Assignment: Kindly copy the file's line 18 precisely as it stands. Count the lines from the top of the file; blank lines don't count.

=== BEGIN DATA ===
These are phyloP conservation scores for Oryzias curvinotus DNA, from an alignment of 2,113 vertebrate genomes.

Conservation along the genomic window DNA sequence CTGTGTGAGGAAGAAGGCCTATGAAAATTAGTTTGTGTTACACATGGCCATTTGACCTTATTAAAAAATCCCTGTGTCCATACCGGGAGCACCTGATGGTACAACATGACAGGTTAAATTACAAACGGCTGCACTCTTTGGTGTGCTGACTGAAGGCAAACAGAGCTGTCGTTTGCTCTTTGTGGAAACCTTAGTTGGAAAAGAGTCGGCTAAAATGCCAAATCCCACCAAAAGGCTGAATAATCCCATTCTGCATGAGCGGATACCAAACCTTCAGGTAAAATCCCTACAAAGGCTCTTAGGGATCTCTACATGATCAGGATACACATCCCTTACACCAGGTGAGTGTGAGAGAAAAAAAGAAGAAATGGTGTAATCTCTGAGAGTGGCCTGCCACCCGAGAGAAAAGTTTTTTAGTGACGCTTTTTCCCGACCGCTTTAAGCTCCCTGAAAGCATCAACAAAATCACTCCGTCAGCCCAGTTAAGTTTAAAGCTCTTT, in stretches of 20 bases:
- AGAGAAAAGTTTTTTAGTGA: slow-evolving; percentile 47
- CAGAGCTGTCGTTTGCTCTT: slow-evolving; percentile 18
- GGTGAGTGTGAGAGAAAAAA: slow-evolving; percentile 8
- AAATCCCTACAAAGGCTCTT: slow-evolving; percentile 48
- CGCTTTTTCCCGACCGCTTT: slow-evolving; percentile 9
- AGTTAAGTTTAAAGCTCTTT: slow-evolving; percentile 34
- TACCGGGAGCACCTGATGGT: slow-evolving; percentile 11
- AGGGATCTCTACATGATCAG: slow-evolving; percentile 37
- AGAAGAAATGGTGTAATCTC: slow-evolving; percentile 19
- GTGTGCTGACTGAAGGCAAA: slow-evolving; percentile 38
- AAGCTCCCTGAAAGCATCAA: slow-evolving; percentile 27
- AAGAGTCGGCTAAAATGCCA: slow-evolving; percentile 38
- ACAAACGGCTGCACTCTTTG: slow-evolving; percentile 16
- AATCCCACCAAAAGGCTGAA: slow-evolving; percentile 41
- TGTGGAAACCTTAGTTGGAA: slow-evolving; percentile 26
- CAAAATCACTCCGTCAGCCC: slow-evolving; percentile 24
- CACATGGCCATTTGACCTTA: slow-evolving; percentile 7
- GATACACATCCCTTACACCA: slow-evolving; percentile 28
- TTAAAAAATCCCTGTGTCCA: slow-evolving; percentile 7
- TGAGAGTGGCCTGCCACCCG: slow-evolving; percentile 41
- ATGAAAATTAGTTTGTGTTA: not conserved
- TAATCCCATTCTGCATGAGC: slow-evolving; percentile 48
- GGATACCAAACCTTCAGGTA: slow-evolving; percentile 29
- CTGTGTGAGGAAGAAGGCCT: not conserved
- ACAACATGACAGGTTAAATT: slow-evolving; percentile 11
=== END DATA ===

- CAAAATCACTCCGTCAGCCC: slow-evolving; percentile 24